Curtin University research has found quit support for smoking mothers should continue even after their first babies are born, given that many of those women will become pregnant again, and that quitting can substantially reduce the risk of future preterm births.
The longitudinal study examined the records and histories across 23 years, of 63,540 Australian women with more than one child, who smoked during their first pregnancy.
Lead researcher, Professor Gavin Pereira from Curtin's School of Population Health said more than one third of women who smoked during pregnancy were able to stop smoking for their next pregnancy.
"Our research found that for more than 30 percent of smoking mothers-to-be, quitting for their next pregnancies was achievable, and importantly could reduce the risk of early birth in subsequent pregnancy by as much as 26 per cent," Professor Pereira said.
"While the benefit of quitting in reducing the harm to unborn babies is well established, less well understood was the prevalence of maintaining the quit message at the next pregnancy and the associated risk of pre-term birth. This is what our research was looking to address.
"What is clear from the study, is that maintaining quit messages and support for women who smoked during pregnancy, even after birth can have a significantly positive outcome for both them and their subsequent babies."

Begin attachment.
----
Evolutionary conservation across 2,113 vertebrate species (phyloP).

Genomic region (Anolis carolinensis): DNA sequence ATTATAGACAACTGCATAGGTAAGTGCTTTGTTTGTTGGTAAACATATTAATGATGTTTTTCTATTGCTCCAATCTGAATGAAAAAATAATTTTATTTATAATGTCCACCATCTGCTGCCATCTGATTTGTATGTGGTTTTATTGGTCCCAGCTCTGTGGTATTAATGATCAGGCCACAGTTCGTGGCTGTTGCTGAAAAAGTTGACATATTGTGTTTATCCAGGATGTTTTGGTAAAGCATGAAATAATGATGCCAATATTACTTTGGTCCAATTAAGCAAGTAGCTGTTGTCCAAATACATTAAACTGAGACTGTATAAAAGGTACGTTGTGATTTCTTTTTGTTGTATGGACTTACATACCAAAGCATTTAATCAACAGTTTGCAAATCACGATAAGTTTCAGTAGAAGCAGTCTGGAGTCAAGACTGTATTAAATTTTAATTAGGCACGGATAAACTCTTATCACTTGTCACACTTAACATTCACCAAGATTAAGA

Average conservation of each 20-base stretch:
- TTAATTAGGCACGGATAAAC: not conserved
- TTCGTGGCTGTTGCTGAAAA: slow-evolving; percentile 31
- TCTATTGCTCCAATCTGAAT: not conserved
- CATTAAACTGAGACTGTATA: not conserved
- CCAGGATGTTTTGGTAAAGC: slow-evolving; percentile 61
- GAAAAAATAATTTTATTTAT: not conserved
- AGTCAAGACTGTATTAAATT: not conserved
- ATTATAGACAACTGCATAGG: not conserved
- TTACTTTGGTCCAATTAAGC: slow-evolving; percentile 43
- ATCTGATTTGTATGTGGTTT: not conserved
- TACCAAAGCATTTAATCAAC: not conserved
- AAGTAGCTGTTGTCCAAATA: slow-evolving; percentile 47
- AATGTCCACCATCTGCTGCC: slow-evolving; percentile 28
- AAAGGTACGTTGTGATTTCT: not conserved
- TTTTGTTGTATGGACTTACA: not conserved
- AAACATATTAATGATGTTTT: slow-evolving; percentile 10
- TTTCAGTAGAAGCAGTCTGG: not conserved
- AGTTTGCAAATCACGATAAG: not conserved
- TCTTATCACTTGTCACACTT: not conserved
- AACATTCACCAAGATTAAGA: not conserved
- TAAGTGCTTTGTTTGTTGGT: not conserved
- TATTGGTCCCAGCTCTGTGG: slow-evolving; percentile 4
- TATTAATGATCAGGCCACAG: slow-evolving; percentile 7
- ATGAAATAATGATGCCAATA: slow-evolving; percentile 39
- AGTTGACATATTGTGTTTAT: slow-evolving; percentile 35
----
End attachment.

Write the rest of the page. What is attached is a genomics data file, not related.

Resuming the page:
Professor Pereira said he was concerned about the number of women who reportedly smoked during pregnancy.
"According to the latest figures from the Australian Institute of Health and Welfare, 75% of smokers continue to smoke after 20 weeks, after finding out that they are pregnant," Professor Pereira said.
"The second trimester is vital to an unborn babies' growth and formation - organs continue to develop, and the liver, pancreas and kidneys all start to function. Babies also begin to hear sounds, such as the mother's heartbeat.
"Smoking during this crucial time cuts oxygen to the unborn baby and exposes them to a cocktail of chemicals including those that cause cancer. This could delay growth and development, increase the risk of cleft palate and change the baby's brain and lungs."
While the research has shown the need for continuing anti-smoking campaigns for those who chose to smoke during their first pregnancies, Professor Pereira has urged those considering having a family, those already pregnant, or who have recently given birth to not smoke at all.
"Among mothers who smoked in their first pregnancy, the risk of having a preterm birth at their second pregnancy was 26% lower than those who continued to smoke."
"Despite smoking during a first pregnancy, woman can turn this around for their next pregnancy to reduce complications to their unborn. Quitting is achievable and is always the safest option."